On top of the basic control scheme and set of abilities, Skyward Sword of course has a varied arsenal of distinct items, and with wide use of them throughout the game. Unlike items from previous games, which you used with the buttons and control stick, the weapons of Skyward Sword are controlled by the movement of the Wiimote. The movement might be a simple swipe, such as those of the Bug Net or Whip, aiming at the screen, with items like the Bow or Clawshots, or more specific motions; flinging bombs requires overhand swings to throw and underhand swings to roll.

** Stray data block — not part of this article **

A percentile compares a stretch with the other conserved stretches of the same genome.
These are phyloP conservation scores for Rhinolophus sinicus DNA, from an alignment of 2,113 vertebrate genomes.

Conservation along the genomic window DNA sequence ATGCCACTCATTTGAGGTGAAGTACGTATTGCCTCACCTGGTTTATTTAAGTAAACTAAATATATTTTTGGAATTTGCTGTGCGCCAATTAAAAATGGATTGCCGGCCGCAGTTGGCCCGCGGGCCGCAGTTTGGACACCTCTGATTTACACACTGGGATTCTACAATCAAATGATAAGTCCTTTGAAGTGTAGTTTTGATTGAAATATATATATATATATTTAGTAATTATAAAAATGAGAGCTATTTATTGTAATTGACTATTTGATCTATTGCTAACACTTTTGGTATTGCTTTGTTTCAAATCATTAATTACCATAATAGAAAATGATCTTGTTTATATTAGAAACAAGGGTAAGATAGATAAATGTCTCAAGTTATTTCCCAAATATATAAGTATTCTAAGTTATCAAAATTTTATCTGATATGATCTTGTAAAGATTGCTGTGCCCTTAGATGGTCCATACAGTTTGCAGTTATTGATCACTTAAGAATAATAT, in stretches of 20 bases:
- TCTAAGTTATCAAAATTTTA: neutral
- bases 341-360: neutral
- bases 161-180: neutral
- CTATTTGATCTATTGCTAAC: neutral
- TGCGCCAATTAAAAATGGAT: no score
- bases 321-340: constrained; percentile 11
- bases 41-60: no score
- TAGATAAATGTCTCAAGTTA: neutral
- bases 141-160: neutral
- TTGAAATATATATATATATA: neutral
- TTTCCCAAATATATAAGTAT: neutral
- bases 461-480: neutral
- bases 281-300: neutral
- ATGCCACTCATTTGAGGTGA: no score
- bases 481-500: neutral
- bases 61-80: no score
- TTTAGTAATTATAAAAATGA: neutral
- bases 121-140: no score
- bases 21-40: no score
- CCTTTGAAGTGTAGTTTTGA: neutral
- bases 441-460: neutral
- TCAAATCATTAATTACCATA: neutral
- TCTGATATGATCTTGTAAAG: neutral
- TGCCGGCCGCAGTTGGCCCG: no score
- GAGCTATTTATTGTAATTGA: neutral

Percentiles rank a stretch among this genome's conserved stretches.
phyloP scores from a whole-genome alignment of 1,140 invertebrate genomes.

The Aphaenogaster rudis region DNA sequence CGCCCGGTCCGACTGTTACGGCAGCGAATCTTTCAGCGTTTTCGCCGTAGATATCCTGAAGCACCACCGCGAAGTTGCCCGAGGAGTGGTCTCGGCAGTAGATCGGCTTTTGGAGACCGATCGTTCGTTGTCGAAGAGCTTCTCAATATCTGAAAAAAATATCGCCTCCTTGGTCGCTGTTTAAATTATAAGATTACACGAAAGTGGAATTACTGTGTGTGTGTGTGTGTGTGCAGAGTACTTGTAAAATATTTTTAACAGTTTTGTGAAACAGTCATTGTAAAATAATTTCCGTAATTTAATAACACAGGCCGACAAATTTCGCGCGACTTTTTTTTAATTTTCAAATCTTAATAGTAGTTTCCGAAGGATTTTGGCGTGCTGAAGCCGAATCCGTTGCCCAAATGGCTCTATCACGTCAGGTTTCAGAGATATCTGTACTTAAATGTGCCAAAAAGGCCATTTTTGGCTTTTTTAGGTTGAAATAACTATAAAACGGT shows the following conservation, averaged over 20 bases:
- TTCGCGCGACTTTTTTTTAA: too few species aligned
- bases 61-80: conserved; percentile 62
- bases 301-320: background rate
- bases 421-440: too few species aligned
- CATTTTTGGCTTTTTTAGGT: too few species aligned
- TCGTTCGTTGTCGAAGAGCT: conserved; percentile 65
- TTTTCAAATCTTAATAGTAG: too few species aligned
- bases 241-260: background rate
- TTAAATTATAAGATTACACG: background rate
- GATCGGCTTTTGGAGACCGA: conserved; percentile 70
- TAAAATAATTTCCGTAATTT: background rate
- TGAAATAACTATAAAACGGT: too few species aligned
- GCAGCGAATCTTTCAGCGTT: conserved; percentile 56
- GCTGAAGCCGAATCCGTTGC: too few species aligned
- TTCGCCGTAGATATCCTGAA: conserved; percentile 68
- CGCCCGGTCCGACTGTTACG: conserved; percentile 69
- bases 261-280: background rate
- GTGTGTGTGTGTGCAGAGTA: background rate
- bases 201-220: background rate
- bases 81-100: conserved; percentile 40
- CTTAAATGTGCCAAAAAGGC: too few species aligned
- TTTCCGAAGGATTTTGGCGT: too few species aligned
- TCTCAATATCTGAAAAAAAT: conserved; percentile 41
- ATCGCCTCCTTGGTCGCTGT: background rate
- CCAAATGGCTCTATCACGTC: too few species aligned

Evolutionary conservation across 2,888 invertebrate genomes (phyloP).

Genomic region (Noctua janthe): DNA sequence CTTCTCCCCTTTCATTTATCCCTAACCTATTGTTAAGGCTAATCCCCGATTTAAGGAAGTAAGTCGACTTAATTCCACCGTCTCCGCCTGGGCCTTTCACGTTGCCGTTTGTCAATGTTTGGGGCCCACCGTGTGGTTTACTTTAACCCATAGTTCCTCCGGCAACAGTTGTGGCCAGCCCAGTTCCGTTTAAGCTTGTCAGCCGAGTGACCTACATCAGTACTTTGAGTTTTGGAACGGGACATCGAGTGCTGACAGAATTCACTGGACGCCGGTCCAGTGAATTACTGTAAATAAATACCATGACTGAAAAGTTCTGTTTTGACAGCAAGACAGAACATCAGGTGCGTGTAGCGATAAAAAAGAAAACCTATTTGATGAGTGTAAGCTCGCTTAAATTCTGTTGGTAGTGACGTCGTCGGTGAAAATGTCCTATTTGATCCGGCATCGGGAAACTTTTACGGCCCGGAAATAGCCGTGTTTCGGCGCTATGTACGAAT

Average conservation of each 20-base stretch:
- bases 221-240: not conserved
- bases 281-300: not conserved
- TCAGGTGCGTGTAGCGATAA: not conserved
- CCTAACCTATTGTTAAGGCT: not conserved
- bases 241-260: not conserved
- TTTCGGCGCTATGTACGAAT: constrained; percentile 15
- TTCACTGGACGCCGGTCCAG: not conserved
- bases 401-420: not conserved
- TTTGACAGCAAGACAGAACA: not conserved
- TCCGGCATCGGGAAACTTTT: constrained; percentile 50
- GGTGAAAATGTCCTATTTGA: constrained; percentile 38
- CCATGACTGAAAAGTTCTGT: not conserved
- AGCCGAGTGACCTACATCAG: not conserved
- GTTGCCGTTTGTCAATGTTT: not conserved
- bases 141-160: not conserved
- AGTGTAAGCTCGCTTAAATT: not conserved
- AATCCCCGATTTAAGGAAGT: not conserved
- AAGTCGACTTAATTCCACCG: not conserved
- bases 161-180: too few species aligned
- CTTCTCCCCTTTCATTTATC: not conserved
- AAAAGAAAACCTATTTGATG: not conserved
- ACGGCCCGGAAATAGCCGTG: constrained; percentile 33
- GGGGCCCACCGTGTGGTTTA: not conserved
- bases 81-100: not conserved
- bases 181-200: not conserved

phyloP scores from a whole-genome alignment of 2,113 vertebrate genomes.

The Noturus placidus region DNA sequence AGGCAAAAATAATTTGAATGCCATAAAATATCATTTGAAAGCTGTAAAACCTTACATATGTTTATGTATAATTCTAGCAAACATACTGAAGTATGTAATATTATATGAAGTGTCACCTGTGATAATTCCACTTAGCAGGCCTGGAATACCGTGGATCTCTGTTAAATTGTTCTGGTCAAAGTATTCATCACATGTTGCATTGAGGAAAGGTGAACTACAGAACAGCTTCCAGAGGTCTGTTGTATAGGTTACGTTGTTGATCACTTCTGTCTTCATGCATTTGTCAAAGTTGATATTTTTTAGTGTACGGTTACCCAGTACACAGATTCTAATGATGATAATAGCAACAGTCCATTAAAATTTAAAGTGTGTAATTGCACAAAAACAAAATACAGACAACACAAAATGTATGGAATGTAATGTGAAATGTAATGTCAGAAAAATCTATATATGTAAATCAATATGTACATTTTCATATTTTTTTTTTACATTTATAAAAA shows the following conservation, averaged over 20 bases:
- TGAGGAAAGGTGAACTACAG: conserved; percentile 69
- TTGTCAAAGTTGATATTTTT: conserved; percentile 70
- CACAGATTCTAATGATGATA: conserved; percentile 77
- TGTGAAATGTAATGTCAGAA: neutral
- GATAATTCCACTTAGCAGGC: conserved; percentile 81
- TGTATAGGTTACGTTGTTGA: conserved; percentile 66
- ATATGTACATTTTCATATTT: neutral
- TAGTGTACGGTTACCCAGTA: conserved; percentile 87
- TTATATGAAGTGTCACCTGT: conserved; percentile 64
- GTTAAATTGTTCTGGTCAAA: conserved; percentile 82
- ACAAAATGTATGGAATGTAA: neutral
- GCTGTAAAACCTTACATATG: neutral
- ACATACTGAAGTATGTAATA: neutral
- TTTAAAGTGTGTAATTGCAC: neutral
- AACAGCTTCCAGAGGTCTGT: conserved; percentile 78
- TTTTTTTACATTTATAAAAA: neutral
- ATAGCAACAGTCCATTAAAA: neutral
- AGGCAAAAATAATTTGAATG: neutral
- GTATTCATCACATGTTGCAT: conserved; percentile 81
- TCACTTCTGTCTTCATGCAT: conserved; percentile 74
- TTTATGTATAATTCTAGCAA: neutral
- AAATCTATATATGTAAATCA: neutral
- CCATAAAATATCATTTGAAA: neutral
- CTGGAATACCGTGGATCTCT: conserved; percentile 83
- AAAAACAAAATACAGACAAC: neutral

For me, pointing to aim is often quicker and way more fluid than tilting the analog stick, and like I have said, it helps bring the game to life. Aside from holding a button down to activate the ranged items, the aiming is completely based on the player’s movement. It makes the items very intuitive, making it feel like you’re really aiming them, while building challenge in puzzles and combat. Some of these were as simple as using the Gust Bellow to uncover a switch buried beneath the sand, but in a more engaging example, the player is found sniping enemies from afar before they can be detected. My only gripe with the aiming controls is that it consistently took the aiming reticule a second or two to catch up with my movement. In a fast-paced battle using the Bow, such as with Tentalus, I need to act quickly, and a delay like this can thwart my progress quite a bit.